Editing is a funny thing. People assume all editors are writers, and all writers are editors. Not true. Not even a little bit true. Behind every great author, there’s a great editor. The very best of this rare breed of anal-retentive word nerds can elevate a piece of writing to heights the original author could never have dreamed of. Even a mediocre editor is likely to help prevent embarrassing typographic errors. Bottom line: everyone needs an editor. Everyone.
Lately, I’ve been doing a lot of editing, both personally and professionally. In the past two months, I’ve edited a YA novel, a workbook on management styles from my good friend Randy Clark and a passel of client-related work on a set of professional reports.
It’s a shocking amount of fun, all of it. It lets my inner nitpicker (which is dangerously close to my outer nitpicker) out to play. When done right, editing engages the left and right sides of your brain at once, in a glorious mess of words, grammar, structure and ideas. Here’s some editing advice for helping the writers in your life shine:
- Focus. Editing isn’t something you can dip into and out of. If you’re doing a really deep dive on a mound of copy, you need to have tunnel vision. When I’m editing, I don’t answer the phone. I don’t get on Twitter (which is weird, because I’m always on Twitter). I don’t even talk to my coworkers. I edit. Any external stimulus, any external language breaks the flow and rhythm of what I’m working on, muddies the voice of the author and makes it harder to spot the tiny flaws–the extra space, the misplaced semicolon, the snarled syntax.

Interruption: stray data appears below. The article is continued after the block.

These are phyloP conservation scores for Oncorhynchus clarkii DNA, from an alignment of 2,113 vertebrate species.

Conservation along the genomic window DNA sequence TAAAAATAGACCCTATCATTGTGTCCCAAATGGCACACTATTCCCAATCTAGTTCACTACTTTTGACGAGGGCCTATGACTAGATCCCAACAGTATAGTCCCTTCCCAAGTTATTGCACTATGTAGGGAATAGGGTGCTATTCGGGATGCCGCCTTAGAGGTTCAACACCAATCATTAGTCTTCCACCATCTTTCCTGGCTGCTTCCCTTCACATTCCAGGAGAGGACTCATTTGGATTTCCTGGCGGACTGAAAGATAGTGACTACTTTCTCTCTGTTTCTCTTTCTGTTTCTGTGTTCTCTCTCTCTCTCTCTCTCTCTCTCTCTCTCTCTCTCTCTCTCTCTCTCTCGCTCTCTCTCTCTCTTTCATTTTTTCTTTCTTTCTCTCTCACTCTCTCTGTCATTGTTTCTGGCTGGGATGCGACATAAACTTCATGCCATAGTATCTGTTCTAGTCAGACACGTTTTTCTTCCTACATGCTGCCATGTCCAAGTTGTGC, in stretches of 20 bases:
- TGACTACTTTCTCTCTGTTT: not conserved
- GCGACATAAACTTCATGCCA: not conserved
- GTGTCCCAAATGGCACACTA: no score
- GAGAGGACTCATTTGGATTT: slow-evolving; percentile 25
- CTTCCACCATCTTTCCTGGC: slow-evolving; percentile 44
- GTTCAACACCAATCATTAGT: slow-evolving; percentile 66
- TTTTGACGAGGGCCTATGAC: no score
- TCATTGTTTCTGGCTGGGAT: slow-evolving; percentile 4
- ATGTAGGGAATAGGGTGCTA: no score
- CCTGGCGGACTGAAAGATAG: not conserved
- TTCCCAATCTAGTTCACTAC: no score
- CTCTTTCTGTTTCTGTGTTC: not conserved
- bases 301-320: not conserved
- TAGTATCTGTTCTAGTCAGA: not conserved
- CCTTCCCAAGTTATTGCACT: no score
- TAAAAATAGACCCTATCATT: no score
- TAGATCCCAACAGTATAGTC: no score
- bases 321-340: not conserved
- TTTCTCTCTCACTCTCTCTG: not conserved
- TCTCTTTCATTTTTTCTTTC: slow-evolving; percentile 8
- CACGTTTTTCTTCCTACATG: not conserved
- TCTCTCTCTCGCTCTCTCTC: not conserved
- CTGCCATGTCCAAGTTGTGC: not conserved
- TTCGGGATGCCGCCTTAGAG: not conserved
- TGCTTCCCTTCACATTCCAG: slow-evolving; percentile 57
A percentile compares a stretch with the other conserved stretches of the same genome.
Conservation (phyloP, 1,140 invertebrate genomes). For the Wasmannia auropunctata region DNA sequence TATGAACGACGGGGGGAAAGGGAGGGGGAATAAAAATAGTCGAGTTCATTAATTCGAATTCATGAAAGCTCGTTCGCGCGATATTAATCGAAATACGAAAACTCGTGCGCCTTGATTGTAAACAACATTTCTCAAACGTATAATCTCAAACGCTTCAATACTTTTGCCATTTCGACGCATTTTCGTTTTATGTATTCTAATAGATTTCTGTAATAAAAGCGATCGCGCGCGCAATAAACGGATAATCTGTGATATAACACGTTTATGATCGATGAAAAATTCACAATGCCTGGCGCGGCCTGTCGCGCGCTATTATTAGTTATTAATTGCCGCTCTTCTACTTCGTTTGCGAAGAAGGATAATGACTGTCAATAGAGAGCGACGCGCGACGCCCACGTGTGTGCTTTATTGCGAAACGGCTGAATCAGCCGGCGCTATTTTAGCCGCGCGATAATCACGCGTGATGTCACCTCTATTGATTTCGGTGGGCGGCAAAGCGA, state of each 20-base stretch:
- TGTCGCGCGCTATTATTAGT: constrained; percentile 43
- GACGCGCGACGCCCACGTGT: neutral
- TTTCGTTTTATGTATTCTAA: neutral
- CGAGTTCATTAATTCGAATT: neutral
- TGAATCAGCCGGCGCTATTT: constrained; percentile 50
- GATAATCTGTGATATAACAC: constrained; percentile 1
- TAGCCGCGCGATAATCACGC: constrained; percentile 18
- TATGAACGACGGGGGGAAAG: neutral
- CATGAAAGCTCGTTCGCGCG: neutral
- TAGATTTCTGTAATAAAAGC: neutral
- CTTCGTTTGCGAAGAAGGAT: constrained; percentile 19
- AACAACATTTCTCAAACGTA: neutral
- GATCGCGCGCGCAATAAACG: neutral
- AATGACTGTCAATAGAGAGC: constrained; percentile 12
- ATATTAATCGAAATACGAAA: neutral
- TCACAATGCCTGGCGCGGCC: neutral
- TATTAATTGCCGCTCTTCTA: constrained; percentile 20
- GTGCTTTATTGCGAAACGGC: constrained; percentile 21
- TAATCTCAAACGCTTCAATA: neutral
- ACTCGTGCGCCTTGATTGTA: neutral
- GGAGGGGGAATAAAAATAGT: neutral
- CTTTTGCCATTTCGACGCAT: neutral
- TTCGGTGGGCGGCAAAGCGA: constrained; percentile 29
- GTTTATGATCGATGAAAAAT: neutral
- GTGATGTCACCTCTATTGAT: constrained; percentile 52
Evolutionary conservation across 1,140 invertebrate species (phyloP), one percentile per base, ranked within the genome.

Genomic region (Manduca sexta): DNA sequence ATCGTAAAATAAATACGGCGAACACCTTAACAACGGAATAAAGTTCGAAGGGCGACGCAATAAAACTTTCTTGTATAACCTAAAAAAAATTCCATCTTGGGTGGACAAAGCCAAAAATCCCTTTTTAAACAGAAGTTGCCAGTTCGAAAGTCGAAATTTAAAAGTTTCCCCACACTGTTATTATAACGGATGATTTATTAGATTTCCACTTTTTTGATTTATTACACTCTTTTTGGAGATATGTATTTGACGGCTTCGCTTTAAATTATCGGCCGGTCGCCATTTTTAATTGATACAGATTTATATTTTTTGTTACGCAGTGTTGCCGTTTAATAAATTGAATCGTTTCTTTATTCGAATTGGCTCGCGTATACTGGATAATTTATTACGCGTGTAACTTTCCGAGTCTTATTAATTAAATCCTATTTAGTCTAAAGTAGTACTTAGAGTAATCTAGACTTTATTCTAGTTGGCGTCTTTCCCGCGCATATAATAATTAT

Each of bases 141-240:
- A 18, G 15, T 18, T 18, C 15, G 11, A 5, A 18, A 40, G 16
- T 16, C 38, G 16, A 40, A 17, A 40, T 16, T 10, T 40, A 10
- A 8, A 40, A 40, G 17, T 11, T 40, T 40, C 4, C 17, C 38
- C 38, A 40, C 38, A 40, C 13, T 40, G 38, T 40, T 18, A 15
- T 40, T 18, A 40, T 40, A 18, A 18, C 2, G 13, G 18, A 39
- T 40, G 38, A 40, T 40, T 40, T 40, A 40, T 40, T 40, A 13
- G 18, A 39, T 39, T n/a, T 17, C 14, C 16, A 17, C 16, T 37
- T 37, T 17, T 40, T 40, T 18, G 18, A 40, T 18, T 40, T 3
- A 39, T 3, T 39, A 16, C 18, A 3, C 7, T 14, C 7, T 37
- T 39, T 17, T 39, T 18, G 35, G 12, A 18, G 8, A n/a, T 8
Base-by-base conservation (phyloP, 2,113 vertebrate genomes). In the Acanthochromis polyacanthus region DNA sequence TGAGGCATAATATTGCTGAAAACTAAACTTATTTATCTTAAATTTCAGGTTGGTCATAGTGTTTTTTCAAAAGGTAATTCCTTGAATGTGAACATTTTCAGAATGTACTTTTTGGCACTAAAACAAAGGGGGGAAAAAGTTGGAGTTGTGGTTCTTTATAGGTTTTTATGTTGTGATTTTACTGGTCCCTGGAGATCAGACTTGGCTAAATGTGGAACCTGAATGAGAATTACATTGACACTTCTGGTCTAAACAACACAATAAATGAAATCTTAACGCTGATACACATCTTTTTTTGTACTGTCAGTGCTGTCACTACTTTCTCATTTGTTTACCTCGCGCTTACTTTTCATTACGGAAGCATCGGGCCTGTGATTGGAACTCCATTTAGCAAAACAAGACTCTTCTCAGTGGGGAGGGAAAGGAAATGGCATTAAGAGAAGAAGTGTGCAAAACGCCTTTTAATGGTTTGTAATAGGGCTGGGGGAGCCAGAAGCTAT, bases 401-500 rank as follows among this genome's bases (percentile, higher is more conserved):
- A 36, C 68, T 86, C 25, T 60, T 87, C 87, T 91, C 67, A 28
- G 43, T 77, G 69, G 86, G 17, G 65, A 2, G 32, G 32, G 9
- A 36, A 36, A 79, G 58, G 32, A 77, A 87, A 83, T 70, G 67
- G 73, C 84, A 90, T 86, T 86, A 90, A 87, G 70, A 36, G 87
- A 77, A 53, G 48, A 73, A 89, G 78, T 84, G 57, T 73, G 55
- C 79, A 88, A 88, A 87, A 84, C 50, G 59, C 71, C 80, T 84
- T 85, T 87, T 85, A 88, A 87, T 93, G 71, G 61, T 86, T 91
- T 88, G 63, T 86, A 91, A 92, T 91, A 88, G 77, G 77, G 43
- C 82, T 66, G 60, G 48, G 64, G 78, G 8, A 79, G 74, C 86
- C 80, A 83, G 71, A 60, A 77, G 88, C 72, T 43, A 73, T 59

- Think. A good proof reader will tell you about those misplaced semicolons. A good editor will tell you about the semicolon and also leave a note in the margin asking what you were thinking when you wrote that statement, who your intended audience is, what the heck your thought process was when you wrote that sentence. It’s not about being a grammatical robot (though that stuff’s all important). No, a good editor acts as an advocate for the reader, pushing the writer to be clearer, funnier, smarter, more informative, more awesome. If all you’re doing is hunting for dangling prepositions and comma splices, you’re missing half the battle.
- Disappear. When you rewrite a sentence, it should still sound like the original author. It’s so tempting to slip in that hilarious turn of phrase or rewrite the meaning of the sentence. But that’s not the point. Your job is to help the writer sound more like herself, not more like you. Kill your ego. Ask questions, make suggestions, be ruthless. But let it be in service of the writer, not in an attempt to homogenize her voice.
Editing, either self-editing or external editing, is the key to almost all great writing. How do you go about making a piece really shine? Do you ever edit for others? Tell us your experiences!